climate

EPA’s Clean Power Plan Protects Low-Income and Minority Communities

When President Obama announced the final Clean Power Plan earlier this month, he predicted that some cynical critics would claim the plan harms minority and low-income communities. Then he chuckled and shook his head, because the truth is, failing to act on climate is what stands to hurt vulnerable Americans the most.

Just as the President predicted, in the weeks since the announcement, we’re seeing the usual cast of special interest critics roll out the usual tired, worn out, and frankly, false arguments. Put simply, the Clean Power Plan will not impact affordable, reliable power. It will protect vulnerable communities. And it will save consumers money.

This week marks the 10th anniversary of Hurricane Katrina—a powerful reminder that low-income and minority communities are the most vulnerable to climate-related impacts like stronger storms, floods, fires, and droughts, and the least able to rebuild after a disaster. And the carbon pollution driving climate change comes packaged with other dangerous soot- and smog-forming pollutants that can lead to lung and heart disease. Low-income and minority Americans are more likely to live in the shadow of polluting industries like power plants, and more likely to be exposed to higher levels of pollution.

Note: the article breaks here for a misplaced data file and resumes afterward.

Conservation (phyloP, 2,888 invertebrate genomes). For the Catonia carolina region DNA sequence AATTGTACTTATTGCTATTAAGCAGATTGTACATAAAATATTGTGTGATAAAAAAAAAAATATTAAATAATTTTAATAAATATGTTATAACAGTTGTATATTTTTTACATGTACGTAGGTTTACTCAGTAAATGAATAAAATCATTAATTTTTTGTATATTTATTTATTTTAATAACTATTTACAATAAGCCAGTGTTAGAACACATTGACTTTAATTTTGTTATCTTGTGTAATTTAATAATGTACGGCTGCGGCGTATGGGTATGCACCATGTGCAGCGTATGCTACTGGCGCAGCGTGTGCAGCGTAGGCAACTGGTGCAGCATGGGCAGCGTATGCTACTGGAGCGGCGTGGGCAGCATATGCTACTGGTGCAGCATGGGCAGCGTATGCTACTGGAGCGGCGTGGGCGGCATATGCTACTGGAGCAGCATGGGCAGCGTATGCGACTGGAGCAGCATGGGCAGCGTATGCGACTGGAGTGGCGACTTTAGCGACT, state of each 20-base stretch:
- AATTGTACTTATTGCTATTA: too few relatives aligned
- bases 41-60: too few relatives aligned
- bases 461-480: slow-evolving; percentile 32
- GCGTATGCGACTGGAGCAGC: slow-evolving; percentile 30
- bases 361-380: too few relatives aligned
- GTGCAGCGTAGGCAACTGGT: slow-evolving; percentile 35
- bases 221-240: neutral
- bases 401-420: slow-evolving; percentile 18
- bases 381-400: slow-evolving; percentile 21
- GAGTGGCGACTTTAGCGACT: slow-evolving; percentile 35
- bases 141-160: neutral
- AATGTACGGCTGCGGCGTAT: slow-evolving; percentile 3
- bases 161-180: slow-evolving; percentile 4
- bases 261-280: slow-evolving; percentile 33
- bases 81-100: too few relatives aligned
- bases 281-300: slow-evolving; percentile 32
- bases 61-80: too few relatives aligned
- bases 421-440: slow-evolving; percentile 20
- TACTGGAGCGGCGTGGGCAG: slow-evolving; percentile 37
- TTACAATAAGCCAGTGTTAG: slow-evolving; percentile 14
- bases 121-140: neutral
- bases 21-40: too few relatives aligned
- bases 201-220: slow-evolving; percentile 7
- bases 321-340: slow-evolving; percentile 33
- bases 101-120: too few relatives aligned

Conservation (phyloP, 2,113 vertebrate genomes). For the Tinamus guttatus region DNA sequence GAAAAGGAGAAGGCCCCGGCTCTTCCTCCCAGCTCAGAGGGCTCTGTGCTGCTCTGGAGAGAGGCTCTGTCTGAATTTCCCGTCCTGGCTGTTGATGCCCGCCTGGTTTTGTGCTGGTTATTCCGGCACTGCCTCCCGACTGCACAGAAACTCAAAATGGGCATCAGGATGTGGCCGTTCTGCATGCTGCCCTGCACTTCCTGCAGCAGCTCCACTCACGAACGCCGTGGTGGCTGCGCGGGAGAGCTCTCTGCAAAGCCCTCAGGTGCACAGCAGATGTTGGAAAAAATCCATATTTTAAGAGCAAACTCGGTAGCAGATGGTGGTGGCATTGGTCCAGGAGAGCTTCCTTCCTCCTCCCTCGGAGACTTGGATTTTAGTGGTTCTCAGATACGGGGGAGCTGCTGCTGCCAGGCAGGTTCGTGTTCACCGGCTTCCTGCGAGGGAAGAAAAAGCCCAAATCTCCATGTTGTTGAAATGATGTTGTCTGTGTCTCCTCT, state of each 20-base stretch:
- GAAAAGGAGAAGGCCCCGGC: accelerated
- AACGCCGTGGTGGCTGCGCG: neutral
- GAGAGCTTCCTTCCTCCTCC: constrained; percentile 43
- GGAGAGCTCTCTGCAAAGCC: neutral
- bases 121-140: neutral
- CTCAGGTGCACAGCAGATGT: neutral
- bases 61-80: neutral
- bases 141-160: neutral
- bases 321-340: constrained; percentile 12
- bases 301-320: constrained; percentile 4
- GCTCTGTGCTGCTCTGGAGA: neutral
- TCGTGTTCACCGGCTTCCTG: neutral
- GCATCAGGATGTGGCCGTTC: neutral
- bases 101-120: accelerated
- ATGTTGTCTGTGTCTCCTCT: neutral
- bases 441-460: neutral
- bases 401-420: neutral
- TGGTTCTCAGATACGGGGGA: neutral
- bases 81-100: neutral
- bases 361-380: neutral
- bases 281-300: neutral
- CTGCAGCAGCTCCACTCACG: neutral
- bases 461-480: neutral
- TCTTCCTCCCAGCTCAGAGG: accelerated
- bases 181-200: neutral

When we cut carbon pollution, we also reduce other dangerous pollutants and protect public health. Under the Clean Power Plan, in 2030 alone, the U.S. will avoid up to 90,000 asthma attacks in children and 300,000 missed days of school and work due to respiratory symptoms—saving families the costs of medical treatment and hospital visits.

Martin Luther King III, son of the civil rights icon Rev. Dr. Martin Luther King Jr., recently said “The poor and disenfranchised—too often those in communities of color—still disproportionately bear society’s harms through no fault of their own. That truth has compelled the fight for social justice across the spectrum: labor rights, women’s rights—and yes—environmental rights. Because no matter who we are or where we come from, we’re all entitled to the basic human rights of clean air to breathe, clean water to drink, and healthy land to call home. Make no mistake, the injustice of climate change and the pollution that fuels it are among this century’s most debilitating engines of inequality.”